Five Essentials for Designing Remote Learning in Higher Education

Smiling young african american teen girl wear headphones video calling on laptop. Happy mixed race pretty woman student looking at computer screen watching webinar or doing video chat by webcam.

As college instructors move towards digital learning, the need for reliable learning technologies with robust functionality has become increasingly important. Faculty may worry that they are inadequately layering technology over one-way lectures to produce ineffective instruction. However, there is a platform that enables higher education faculty to easily make their remote learning interactive and tangible for students. No coding experience required.

Virtual Learning is an Opportunity for Active Remote Learning

CurrikiStudio is an open content-authoring technology that allows rapid development of active learning experiences for remote learning. This means any instructor can create digestible learning playlists that enable students to engage. They won’t just passively watch videos and read documents, they’ll be actively participating in their learning experience. 

By combining any of CurrikiStudio’s 50 learning interactions into their online teaching, instructors can effectively design distance learning content that actively engages students in the learning process. When students aren’t in a face-to-face setting, online learning could lead to a disconnect between learner and content. At Curriki, we believe virtual teaching is an opportunity for active learning.  Here are five critical elements for making engaging remote learning in higher education achievable.

Meet The Demands Of Modern Learners

Today’s students have grown up in  a technology-infused and interconnected world. They demand convenient access to information and processes in a multimedia enriched environment. First, CurrikiStudio enables instructors to meet the modern learner where they are. Faculty can present multi-tiered tasks of learning activities in playlists that give students choice and interest-driven flexibility.

There are endless combinations of digital engagement to create in CurrikiStudio. Faculty can embed fillable forms that students can complete online and submit virtually as a completed document with the Form Wizard tool for writing assessments and reflections. These forms can be paired with related multimedia like videos, images, texts, image juxtapositions, timelines, and more. In addition, instructors can create 3D virtual toursflash cards, and branching scenarios to facilitate multiple pathways for learners. CurrikiStudio also has partnered with GeoGebra, so math faculty can integrate powerful vector and 3D investigations made possible with the math app. Many of these interactives can even be combined and delivered in a single course presentation.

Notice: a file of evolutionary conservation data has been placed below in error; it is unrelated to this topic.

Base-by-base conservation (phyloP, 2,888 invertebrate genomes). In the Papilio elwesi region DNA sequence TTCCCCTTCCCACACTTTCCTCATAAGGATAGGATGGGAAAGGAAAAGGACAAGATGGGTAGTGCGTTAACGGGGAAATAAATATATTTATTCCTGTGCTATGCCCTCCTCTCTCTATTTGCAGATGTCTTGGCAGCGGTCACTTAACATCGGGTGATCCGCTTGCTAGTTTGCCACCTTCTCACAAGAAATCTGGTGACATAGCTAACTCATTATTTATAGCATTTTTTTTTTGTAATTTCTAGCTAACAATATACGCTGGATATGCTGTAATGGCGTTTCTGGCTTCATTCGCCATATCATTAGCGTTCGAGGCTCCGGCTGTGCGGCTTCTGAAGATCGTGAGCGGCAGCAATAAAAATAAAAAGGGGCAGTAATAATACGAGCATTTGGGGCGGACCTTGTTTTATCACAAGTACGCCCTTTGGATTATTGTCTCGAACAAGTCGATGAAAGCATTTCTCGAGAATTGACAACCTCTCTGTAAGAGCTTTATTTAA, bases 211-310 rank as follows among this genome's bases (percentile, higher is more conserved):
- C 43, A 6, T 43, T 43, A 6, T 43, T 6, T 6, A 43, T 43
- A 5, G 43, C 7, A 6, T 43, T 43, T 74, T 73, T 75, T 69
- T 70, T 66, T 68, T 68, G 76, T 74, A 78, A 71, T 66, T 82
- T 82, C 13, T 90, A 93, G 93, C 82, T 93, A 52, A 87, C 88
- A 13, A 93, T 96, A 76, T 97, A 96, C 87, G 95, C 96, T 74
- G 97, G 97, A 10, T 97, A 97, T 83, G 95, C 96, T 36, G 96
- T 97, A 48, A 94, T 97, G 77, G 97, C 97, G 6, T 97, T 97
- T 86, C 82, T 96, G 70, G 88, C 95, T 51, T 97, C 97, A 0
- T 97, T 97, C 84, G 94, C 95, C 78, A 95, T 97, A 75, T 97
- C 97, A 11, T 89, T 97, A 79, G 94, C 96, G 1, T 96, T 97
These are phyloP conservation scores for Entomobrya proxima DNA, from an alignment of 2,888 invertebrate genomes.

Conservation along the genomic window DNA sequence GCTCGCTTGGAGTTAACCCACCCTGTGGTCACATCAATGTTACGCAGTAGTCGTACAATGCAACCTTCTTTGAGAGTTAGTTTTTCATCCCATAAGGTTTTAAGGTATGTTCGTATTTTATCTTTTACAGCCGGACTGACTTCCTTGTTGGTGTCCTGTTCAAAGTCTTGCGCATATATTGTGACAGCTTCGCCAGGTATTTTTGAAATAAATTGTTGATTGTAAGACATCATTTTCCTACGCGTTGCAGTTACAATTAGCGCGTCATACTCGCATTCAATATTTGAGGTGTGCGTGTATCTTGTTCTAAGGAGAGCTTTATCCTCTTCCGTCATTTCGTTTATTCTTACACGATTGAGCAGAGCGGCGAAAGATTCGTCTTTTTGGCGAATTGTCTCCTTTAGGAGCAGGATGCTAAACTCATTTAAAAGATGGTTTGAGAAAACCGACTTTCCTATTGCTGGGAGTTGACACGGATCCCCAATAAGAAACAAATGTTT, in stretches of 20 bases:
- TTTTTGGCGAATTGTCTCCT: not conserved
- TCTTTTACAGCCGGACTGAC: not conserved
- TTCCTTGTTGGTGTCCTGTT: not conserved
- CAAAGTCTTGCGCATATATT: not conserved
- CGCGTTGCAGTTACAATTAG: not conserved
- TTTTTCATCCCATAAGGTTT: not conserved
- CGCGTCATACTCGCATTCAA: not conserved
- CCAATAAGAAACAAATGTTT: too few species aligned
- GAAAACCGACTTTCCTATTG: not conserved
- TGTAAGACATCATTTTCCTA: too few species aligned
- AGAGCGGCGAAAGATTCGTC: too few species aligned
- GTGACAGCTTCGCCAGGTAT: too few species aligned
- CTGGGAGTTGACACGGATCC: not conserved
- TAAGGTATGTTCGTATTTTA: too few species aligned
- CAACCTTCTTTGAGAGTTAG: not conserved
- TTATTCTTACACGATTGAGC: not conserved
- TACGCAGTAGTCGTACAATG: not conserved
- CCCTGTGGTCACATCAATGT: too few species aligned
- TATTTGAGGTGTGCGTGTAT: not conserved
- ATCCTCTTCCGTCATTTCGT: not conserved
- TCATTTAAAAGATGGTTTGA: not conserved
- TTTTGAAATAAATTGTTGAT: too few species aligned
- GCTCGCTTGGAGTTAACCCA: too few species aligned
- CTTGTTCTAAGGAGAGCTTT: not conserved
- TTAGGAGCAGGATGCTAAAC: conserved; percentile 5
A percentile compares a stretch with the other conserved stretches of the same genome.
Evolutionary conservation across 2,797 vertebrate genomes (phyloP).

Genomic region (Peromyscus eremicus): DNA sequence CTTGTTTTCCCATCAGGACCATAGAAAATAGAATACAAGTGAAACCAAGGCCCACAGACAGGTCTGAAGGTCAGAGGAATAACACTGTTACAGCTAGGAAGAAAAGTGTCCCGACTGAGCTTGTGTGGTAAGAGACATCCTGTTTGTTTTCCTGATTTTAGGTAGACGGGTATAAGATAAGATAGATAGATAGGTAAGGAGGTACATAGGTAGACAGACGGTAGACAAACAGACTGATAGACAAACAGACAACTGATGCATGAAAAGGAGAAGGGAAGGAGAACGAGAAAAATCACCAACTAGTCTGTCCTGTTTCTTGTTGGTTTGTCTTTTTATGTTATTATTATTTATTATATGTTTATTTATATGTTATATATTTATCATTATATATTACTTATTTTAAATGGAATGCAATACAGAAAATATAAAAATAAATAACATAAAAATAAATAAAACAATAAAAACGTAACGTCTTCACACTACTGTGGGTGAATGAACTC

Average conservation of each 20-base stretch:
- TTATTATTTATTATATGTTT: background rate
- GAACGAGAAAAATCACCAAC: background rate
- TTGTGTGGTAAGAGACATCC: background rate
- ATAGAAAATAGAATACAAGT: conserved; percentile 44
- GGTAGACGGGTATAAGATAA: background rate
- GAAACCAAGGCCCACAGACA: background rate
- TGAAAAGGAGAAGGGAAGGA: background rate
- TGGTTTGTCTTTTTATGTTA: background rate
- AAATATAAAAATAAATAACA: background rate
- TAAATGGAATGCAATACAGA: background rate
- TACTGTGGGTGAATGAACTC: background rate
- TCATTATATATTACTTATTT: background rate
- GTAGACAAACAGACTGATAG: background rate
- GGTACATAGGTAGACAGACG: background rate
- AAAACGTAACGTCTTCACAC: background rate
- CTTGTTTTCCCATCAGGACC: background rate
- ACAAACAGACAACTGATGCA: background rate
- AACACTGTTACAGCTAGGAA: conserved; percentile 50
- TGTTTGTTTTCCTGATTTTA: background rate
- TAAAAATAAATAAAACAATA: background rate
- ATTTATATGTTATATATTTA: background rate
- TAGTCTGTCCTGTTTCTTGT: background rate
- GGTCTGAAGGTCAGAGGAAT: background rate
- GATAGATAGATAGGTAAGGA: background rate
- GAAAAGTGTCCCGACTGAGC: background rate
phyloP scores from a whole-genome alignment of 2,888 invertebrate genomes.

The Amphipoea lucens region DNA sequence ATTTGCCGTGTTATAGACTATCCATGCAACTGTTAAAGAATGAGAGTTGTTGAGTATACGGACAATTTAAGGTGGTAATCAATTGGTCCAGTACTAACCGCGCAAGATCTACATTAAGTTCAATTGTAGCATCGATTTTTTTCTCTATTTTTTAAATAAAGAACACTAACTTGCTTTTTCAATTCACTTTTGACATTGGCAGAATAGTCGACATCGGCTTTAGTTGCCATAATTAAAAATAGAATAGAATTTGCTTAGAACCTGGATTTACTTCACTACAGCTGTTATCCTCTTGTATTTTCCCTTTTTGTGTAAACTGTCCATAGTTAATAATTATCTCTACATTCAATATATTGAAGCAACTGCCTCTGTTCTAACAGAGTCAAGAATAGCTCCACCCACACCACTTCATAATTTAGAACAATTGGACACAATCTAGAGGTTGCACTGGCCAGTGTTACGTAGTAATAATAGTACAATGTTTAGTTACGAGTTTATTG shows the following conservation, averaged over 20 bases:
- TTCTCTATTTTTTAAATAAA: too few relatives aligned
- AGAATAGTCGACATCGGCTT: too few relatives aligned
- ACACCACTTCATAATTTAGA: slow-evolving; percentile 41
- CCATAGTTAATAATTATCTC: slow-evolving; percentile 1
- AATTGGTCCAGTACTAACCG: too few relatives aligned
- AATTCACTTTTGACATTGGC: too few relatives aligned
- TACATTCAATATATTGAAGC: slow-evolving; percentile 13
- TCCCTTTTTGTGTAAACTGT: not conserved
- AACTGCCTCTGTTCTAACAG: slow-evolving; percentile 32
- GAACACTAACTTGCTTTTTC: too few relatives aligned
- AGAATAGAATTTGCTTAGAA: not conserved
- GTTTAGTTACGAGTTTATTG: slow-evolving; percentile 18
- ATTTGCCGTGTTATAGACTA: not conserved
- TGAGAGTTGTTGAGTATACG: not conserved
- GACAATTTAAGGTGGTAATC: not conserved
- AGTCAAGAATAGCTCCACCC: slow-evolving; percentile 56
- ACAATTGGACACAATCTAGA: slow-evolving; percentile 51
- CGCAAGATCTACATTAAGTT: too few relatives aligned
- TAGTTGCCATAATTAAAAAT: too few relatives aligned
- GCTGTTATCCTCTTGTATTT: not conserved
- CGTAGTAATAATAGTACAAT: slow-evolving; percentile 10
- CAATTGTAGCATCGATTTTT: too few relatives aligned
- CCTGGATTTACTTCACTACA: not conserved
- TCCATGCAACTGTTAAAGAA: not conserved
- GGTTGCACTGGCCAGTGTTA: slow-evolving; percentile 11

“Chunk” Material

Second, asynchronous learning should be broken up into digestible segments. Image Hotspots can be inserted into maps, tables, primary documents, and archived images for students to click for additional information and highlight key concepts. Drag and drop activities explore the associations between concepts. All of these activities can have fixed answers or be flexible for students to make multiple associations and relationships.

Introduce Multimedia Elements

Third, a multimedia-rich learning experience enhances engagement. The Interactive Video tool allows professors to take their video lectures (or any video from YouTube) and insert interactions. Engagement like question prompts, links to further information, definitions, dialog cards, and more can be included. Prompts can be inserted for students to return to earlier parts of the video if they need relearning. Interactive simulations can also be embedded from outside sources by a simple copy and paste of Javascript code with the iFrame Embedder tool. For language and communications faculty, student-facing dictation and audio recording tasks can be set up in CurrikiStudio. Instructors can also make question activities where students are required to provide their responses in audio format. 

Add Self-Assessment Opportunities

Fourth, assessment tools in CurrikiStudio offer informal and formal assessment options. Tools like Quiz, Multiple Choice, Single-Choice Set, Fill in the Blank, and Questionnaire can be customized to pose questions for students and empower them to check their understanding. 

Provide Timely and Useful Feedback

Finally, feedback customization within CurrikiStudio learning interactions scaffolds instruction. If students select incorrect answers on assessments, they can receive hints and tips. Interactive tasks like Drag and Drop and Word Drag and Drop offer feedback to get students on the right track. 

Ultimately, these five elements enable higher education faculty to present a dynamic learning experience for their students in fully remote, hybrid, and even face-to-face settings. Students become the center of the learning process in a rich multimedia environment.